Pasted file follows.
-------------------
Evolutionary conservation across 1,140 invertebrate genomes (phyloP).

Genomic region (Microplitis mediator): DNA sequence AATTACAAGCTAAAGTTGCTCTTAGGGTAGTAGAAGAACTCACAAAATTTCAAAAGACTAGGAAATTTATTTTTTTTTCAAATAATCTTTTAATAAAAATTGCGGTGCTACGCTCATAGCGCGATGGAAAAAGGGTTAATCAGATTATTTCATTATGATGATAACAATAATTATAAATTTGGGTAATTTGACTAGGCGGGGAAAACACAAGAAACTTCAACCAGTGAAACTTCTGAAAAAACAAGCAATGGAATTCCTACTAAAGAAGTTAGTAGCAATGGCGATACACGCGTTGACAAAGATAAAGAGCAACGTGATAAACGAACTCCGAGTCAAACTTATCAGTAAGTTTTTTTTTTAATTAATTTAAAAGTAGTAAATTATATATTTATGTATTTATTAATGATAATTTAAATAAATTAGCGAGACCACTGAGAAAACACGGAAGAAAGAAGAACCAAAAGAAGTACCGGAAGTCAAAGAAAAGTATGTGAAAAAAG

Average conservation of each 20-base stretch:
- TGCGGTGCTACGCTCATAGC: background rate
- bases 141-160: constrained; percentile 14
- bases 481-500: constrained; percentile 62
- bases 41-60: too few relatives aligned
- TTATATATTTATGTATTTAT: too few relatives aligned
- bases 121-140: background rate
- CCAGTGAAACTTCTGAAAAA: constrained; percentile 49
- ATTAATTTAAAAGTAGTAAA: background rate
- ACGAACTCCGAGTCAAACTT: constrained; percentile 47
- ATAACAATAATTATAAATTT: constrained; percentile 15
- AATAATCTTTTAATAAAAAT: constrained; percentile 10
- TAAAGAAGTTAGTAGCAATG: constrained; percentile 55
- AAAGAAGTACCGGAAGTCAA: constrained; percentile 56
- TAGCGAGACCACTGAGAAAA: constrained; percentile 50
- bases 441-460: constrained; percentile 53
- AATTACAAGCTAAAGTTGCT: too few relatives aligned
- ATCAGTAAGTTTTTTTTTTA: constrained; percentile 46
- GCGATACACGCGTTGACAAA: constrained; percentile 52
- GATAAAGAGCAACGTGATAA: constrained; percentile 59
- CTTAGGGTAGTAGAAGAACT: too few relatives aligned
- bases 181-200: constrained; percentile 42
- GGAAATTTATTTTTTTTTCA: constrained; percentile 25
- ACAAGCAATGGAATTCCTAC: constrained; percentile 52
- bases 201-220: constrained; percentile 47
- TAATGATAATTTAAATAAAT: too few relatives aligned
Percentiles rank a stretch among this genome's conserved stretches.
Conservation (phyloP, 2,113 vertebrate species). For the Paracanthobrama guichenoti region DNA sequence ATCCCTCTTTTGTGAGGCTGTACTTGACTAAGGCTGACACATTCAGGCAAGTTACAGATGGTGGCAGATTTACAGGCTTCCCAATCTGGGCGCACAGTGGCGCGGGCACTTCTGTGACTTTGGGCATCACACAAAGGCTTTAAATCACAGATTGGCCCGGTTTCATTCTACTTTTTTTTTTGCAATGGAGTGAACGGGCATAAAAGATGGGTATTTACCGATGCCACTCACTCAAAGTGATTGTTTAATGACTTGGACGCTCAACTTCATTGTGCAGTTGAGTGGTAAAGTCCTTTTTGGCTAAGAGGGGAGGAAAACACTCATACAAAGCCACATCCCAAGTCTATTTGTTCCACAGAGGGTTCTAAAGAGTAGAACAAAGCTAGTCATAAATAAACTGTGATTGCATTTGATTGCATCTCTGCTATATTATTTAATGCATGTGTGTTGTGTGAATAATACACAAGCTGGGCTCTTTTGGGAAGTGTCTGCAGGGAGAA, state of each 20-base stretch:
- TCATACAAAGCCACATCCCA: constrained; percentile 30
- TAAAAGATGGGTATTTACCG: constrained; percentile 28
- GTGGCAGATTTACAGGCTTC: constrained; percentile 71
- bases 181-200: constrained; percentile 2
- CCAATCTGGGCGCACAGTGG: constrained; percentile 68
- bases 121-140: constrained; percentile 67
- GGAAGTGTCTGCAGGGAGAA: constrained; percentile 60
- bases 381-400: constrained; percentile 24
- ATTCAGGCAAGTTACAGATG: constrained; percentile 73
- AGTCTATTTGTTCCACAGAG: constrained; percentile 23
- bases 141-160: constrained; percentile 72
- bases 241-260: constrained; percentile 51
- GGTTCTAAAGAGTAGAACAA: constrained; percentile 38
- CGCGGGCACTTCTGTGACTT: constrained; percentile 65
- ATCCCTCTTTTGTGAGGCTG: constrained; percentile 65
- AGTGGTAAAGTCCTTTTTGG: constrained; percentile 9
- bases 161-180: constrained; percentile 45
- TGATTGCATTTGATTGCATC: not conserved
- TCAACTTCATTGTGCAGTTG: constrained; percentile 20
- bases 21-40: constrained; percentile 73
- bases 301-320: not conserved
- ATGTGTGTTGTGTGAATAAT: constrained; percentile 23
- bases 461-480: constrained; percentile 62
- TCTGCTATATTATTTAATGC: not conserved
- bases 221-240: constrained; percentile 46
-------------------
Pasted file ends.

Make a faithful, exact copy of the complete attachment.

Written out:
Evolutionary conservation across 1,140 invertebrate genomes (phyloP).

Genomic region (Microplitis mediator): DNA sequence AATTACAAGCTAAAGTTGCTCTTAGGGTAGTAGAAGAACTCACAAAATTTCAAAAGACTAGGAAATTTATTTTTTTTTCAAATAATCTTTTAATAAAAATTGCGGTGCTACGCTCATAGCGCGATGGAAAAAGGGTTAATCAGATTATTTCATTATGATGATAACAATAATTATAAATTTGGGTAATTTGACTAGGCGGGGAAAACACAAGAAACTTCAACCAGTGAAACTTCTGAAAAAACAAGCAATGGAATTCCTACTAAAGAAGTTAGTAGCAATGGCGATACACGCGTTGACAAAGATAAAGAGCAACGTGATAAACGAACTCCGAGTCAAACTTATCAGTAAGTTTTTTTTTTAATTAATTTAAAAGTAGTAAATTATATATTTATGTATTTATTAATGATAATTTAAATAAATTAGCGAGACCACTGAGAAAACACGGAAGAAAGAAGAACCAAAAGAAGTACCGGAAGTCAAAGAAAAGTATGTGAAAAAAG

Average conservation of each 20-base stretch:
- TGCGGTGCTACGCTCATAGC: background rate
- bases 141-160: constrained; percentile 14
- bases 481-500: constrained; percentile 62
- bases 41-60: too few relatives aligned
- TTATATATTTATGTATTTAT: too few relatives aligned
- bases 121-140: background rate
- CCAGTGAAACTTCTGAAAAA: constrained; percentile 49
- ATTAATTTAAAAGTAGTAAA: background rate
- ACGAACTCCGAGTCAAACTT: constrained; percentile 47
- ATAACAATAATTATAAATTT: constrained; percentile 15
- AATAATCTTTTAATAAAAAT: constrained; percentile 10
- TAAAGAAGTTAGTAGCAATG: constrained; percentile 55
- AAAGAAGTACCGGAAGTCAA: constrained; percentile 56
- TAGCGAGACCACTGAGAAAA: constrained; percentile 50
- bases 441-460: constrained; percentile 53
- AATTACAAGCTAAAGTTGCT: too few relatives aligned
- ATCAGTAAGTTTTTTTTTTA: constrained; percentile 46
- GCGATACACGCGTTGACAAA: constrained; percentile 52
- GATAAAGAGCAACGTGATAA: constrained; percentile 59
- CTTAGGGTAGTAGAAGAACT: too few relatives aligned
- bases 181-200: constrained; percentile 42
- GGAAATTTATTTTTTTTTCA: constrained; percentile 25
- ACAAGCAATGGAATTCCTAC: constrained; percentile 52
- bases 201-220: constrained; percentile 47
- TAATGATAATTTAAATAAAT: too few relatives aligned
Percentiles rank a stretch among this genome's conserved stretches.
Conservation (phyloP, 2,113 vertebrate species). For the Paracanthobrama guichenoti region DNA sequence ATCCCTCTTTTGTGAGGCTGTACTTGACTAAGGCTGACACATTCAGGCAAGTTACAGATGGTGGCAGATTTACAGGCTTCCCAATCTGGGCGCACAGTGGCGCGGGCACTTCTGTGACTTTGGGCATCACACAAAGGCTTTAAATCACAGATTGGCCCGGTTTCATTCTACTTTTTTTTTTGCAATGGAGTGAACGGGCATAAAAGATGGGTATTTACCGATGCCACTCACTCAAAGTGATTGTTTAATGACTTGGACGCTCAACTTCATTGTGCAGTTGAGTGGTAAAGTCCTTTTTGGCTAAGAGGGGAGGAAAACACTCATACAAAGCCACATCCCAAGTCTATTTGTTCCACAGAGGGTTCTAAAGAGTAGAACAAAGCTAGTCATAAATAAACTGTGATTGCATTTGATTGCATCTCTGCTATATTATTTAATGCATGTGTGTTGTGTGAATAATACACAAGCTGGGCTCTTTTGGGAAGTGTCTGCAGGGAGAA, state of each 20-base stretch:
- TCATACAAAGCCACATCCCA: constrained; percentile 30
- TAAAAGATGGGTATTTACCG: constrained; percentile 28
- GTGGCAGATTTACAGGCTTC: constrained; percentile 71
- bases 181-200: constrained; percentile 2
- CCAATCTGGGCGCACAGTGG: constrained; percentile 68
- bases 121-140: constrained; percentile 67
- GGAAGTGTCTGCAGGGAGAA: constrained; percentile 60
- bases 381-400: constrained; percentile 24
- ATTCAGGCAAGTTACAGATG: constrained; percentile 73
- AGTCTATTTGTTCCACAGAG: constrained; percentile 23
- bases 141-160: constrained; percentile 72
- bases 241-260: constrained; percentile 51
- GGTTCTAAAGAGTAGAACAA: constrained; percentile 38
- CGCGGGCACTTCTGTGACTT: constrained; percentile 65
- ATCCCTCTTTTGTGAGGCTG: constrained; percentile 65
- AGTGGTAAAGTCCTTTTTGG: constrained; percentile 9
- bases 161-180: constrained; percentile 45
- TGATTGCATTTGATTGCATC: not conserved
- TCAACTTCATTGTGCAGTTG: constrained; percentile 20
- bases 21-40: constrained; percentile 73
- bases 301-320: not conserved
- ATGTGTGTTGTGTGAATAAT: constrained; percentile 23
- bases 461-480: constrained; percentile 62
- TCTGCTATATTATTTAATGC: not conserved
- bases 221-240: constrained; percentile 46